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How does one name a type of investment in a way that reliably reflects its remit? With difficulty, is the short answer. Arguably, it is even trickier to get this right in the responsible investment realm. We have found in previous research that private investors can take “sustainable” in a fund name context to mean it is an investment for the long-term, or one that aims to be slow and steady. “ESG” and “SRI” are problematic simply by virtue of being acronyms. When asset managers don’t spell things out, some potential investors don’t feel comfortable. They worry about lack of transparency, a possible tendency to hide behind jargon and maintain an air of superiority through misdirection and sleight of hand.
Spelt out, “environmental, social and governance” is helpful in informing people what it’s all about. Yet it still alludes full comprehension, continuing to be used interchangeably with “ethical” even by professional investors. And, of course, it is a bit of a mouthful.
As a more light-hearted – but still insightful – component of our private investor research on responsible investing, we asked the 1,001 investors surveyed to tell us what they think ESG stands for in an investment context. We also requested that they avoid Googling the answer (where’s the fun in that?).
Two fifths of investors did not venture an answer for “E” or “S”, and a slightly higher proportion were thrown by the “G”. Just over a tenth (13%) of private investors can correctly spell out ESG unabbreviated, with a little flexibility given by us for very close answers (“environment” instead of “environmental”, for example – we’re not harsh markers here at RiF).
After “environment”, “environmental” or “environmentally”, popular guesses for “E” included “ethical”, “economic” and “estimated”. After “social”, “sustainable”, “standards” and “savings” were common suggestions for the “S”. For “G”, popular wrong answers included “growth”, “group”, “guidance” and “guaranteed”. No prizes go to the private investor who thought it would be witty/clever to suggest “egg”, nor the investor who wrote in “sausages” (incredibly, not the same individual).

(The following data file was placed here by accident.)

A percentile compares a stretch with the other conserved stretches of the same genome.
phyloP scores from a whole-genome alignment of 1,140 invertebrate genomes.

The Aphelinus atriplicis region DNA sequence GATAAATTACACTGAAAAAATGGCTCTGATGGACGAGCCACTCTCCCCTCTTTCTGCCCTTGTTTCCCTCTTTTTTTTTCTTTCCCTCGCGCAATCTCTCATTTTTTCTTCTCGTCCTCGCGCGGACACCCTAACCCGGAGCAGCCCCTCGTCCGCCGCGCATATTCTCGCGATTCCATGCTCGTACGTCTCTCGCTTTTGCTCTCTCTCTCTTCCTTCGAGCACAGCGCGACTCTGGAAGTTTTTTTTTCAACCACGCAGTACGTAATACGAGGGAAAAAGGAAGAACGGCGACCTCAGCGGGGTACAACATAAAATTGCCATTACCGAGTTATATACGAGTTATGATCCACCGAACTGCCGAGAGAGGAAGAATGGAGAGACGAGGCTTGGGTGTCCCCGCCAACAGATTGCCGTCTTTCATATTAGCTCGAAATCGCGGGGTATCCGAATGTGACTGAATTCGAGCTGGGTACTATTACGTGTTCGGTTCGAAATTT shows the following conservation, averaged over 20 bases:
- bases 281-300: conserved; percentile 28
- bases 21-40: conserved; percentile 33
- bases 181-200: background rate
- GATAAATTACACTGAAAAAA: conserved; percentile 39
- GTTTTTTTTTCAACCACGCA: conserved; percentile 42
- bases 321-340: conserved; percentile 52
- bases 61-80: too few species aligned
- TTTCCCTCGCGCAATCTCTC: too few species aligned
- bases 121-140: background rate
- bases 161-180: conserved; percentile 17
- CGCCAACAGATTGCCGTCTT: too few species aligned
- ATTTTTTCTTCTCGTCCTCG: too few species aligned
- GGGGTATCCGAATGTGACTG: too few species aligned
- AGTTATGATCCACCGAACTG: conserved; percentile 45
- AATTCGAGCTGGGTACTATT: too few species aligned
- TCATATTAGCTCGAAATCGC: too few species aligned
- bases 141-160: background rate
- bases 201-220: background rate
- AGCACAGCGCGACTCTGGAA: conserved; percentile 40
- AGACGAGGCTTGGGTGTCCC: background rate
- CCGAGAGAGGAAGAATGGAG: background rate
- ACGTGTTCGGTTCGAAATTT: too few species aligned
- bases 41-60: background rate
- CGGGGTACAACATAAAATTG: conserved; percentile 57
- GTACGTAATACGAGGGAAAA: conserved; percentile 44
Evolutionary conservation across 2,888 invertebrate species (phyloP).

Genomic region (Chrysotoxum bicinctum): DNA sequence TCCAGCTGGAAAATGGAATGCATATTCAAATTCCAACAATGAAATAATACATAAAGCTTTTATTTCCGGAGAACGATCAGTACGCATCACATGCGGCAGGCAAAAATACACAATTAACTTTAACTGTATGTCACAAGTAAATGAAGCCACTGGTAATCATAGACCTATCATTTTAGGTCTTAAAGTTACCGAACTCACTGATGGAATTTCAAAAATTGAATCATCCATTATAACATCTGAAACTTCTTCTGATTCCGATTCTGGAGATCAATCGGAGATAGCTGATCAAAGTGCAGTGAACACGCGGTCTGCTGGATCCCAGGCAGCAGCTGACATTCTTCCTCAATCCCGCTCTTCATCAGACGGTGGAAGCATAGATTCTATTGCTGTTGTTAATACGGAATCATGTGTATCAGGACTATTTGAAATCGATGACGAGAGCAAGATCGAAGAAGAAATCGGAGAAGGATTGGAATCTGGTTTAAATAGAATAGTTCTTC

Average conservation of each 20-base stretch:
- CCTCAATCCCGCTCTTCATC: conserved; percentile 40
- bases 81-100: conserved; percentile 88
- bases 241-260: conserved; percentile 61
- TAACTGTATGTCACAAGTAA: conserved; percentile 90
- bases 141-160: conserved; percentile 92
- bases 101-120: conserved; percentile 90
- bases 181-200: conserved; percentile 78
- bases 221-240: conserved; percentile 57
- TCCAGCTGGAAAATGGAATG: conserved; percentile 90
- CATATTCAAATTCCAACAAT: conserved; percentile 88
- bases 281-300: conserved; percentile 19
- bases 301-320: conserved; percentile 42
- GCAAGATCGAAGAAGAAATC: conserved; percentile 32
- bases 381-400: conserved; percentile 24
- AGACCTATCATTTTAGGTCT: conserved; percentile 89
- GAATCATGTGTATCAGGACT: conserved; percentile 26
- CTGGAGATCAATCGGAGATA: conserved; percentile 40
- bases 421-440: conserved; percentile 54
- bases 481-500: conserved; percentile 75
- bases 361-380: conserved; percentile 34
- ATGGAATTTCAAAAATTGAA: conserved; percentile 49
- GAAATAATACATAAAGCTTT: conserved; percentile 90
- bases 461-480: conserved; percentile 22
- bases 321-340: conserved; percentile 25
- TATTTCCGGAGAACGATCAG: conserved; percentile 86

Among private investors, awareness of ESG is growing from a low base. There have been quite a few FT articles on the subject in the last year and also some in specialist investment mags, which has played a role in informing investors. Yet is the term really the one to take this kind of investing mainstream? Should it be used mainly as an industry term, rather than one that makes top billing in ads and brochures?
There is work both at the EU level and within the UK’s Investment Association to create a taxonomy for ESG-esque funds. We are all for this, as better-defined criteria will improve the quality of investments in this area and set categories will help professional investors to benchmark performance where comparison with ‘other’ funds isn’t so appropriate (perhaps for positive impact funds, for example).
Yet in the consumer context, too much focus on taxonomy may put people off. They don’t need sub-genres for a new type of tune they’re just starting to hum. Would “responsible” be the word to have front and centre?
For our Responsible Investment Review report, we have interviewed over 60 experts, including around the topic of tools and methodologies fund managers rely on to construct ESG funds, and what investors who are keen on aligning their investment with their values of beliefs might expect. For more on benefits and downsides of different ESG research processes and to find out more about the report, please get in touch with the team by email here.